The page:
In John Walsh’s recent body of works, we are transported to a realm in which spirits and humans co-exist. Time and space overlap as contemporary beings mix with ethereal suggestions of what might lay beyond. With mixed Aitanga a Hauiti and New Zealand Irish Heritage, Walsh’s ancestors voyaged across oceans on their immense journey to Aotearoa. The navigation of the Pacific was a profound feat, through which Walsh finds inspiration for how we might navigate the future. He writes of the “evolving culture that had to be patient, resourceful, inventive, prepared to drop truths and beliefs… embracing a measured love, fear, respect and exhilaration of venturing into the uncertain.”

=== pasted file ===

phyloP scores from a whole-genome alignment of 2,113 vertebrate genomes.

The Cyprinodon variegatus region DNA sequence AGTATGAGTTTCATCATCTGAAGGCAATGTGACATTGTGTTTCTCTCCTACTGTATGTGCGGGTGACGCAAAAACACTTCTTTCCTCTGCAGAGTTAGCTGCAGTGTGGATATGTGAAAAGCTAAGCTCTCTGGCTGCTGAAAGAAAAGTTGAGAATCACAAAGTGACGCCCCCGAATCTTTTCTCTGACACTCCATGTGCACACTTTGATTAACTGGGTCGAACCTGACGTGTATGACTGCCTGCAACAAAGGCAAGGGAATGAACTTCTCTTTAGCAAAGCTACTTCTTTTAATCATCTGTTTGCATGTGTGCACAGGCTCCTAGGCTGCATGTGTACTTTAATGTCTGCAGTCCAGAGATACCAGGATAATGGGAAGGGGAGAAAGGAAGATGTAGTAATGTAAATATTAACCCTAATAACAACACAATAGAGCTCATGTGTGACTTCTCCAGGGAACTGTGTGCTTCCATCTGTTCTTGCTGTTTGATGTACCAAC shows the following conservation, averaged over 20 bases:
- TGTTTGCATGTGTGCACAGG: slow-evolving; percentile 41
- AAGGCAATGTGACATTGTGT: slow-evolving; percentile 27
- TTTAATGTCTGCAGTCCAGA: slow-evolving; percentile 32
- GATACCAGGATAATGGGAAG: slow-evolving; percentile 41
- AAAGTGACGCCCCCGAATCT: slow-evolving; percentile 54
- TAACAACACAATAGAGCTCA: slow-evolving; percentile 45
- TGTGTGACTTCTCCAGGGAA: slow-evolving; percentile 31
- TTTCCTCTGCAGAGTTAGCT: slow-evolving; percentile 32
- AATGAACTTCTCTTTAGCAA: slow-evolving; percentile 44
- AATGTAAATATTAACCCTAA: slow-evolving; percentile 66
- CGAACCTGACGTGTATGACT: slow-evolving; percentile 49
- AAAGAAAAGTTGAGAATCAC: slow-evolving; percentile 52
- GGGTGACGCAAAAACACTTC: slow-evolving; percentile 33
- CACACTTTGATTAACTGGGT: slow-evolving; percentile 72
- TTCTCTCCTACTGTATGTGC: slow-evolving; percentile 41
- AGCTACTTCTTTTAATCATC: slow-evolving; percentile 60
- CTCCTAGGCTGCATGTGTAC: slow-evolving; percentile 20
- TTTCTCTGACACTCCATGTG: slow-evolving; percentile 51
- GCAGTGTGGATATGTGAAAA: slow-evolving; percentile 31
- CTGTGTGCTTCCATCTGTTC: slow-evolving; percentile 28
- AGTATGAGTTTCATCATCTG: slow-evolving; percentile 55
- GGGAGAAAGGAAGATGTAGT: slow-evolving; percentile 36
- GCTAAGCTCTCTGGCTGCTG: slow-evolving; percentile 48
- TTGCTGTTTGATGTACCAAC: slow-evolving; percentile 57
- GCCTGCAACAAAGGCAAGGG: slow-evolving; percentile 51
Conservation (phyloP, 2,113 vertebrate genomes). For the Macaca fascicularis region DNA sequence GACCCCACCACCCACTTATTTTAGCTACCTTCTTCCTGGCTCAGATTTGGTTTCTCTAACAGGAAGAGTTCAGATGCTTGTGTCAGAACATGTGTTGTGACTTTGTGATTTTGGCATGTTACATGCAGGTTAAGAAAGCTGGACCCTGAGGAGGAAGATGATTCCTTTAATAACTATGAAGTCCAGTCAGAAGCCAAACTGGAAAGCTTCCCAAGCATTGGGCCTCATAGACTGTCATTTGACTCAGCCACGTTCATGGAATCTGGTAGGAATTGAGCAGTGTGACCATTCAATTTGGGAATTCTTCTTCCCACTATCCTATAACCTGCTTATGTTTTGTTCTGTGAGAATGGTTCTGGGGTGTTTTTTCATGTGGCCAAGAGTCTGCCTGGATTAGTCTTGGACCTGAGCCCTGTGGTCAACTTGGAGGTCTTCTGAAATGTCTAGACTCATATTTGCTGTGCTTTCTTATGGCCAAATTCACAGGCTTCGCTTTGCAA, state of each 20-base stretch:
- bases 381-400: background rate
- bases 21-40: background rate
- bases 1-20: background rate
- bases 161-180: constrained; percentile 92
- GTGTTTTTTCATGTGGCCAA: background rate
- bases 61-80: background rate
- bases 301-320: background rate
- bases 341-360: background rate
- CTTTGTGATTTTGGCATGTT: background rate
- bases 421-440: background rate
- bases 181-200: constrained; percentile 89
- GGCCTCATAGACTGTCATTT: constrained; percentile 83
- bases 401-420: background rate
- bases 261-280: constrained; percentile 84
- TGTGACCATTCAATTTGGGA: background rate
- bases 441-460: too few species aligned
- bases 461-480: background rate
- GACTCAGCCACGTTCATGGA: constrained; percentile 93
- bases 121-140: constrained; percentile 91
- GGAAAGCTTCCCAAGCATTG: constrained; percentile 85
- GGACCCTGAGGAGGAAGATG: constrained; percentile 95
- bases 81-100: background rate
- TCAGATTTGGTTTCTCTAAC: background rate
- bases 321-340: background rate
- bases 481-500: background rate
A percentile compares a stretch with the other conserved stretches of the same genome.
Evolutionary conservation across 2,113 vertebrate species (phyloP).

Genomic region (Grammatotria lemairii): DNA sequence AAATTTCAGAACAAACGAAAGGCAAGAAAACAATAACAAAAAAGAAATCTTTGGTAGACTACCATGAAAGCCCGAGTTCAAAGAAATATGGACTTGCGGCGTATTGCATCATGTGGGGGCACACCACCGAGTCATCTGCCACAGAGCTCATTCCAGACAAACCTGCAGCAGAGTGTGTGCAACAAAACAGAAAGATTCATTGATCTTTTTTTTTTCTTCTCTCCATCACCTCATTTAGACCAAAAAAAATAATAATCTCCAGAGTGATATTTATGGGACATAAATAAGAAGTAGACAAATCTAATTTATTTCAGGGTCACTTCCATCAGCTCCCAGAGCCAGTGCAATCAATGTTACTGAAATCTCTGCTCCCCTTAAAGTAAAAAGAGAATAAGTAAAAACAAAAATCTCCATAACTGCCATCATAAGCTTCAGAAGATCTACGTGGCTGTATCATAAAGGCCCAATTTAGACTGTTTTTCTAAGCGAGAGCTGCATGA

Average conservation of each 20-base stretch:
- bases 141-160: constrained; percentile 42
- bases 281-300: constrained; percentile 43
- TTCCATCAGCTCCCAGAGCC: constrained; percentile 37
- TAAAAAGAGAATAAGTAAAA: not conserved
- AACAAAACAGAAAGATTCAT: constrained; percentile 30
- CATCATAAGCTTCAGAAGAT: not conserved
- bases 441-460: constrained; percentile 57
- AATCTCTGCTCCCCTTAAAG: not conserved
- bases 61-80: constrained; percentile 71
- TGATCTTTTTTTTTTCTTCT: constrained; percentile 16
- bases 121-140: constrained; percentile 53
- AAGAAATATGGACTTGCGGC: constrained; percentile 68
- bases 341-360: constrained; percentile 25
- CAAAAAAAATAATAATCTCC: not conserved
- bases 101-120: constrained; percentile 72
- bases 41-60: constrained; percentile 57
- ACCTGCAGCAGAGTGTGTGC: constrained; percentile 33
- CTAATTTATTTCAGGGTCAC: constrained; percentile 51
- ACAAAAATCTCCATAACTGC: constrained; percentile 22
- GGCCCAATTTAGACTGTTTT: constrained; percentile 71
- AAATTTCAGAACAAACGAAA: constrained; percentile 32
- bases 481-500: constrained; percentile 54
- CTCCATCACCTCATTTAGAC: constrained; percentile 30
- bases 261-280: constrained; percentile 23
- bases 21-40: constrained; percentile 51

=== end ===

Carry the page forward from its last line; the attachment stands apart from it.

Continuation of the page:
In the painting Wharewaka, the centre-point of the exhibition, early voyagers have settled into a newfound land. The landscape, in smoky teals, is of another time, it holds a sense of mystery, and yet is compellingly familiar. Light shines down onto an expanse of water populated by vessels. These are people as at home on the sea as on land. A translation of the title Wharewaka is House of Ships, where the impression of the landscape is one of a good harbour, with resources for building, replenishing and trading. In the painting First Star, a figure gazes towards the horizon. There is a softness to where she stands, which flows down towards a wild, natural forest caught in the wind, and ultimately out to sea and the lone star above. The first star shines a guiding light, again evoking early navigation techniques.
Drawing upon Maori mythology and early navigation, Walsh’s landscapes are alluring. They are fluid and suggestive, not focusing on specific sites, instead capturing a sense of place and the crossing of times which are open to the viewer’s interpretation.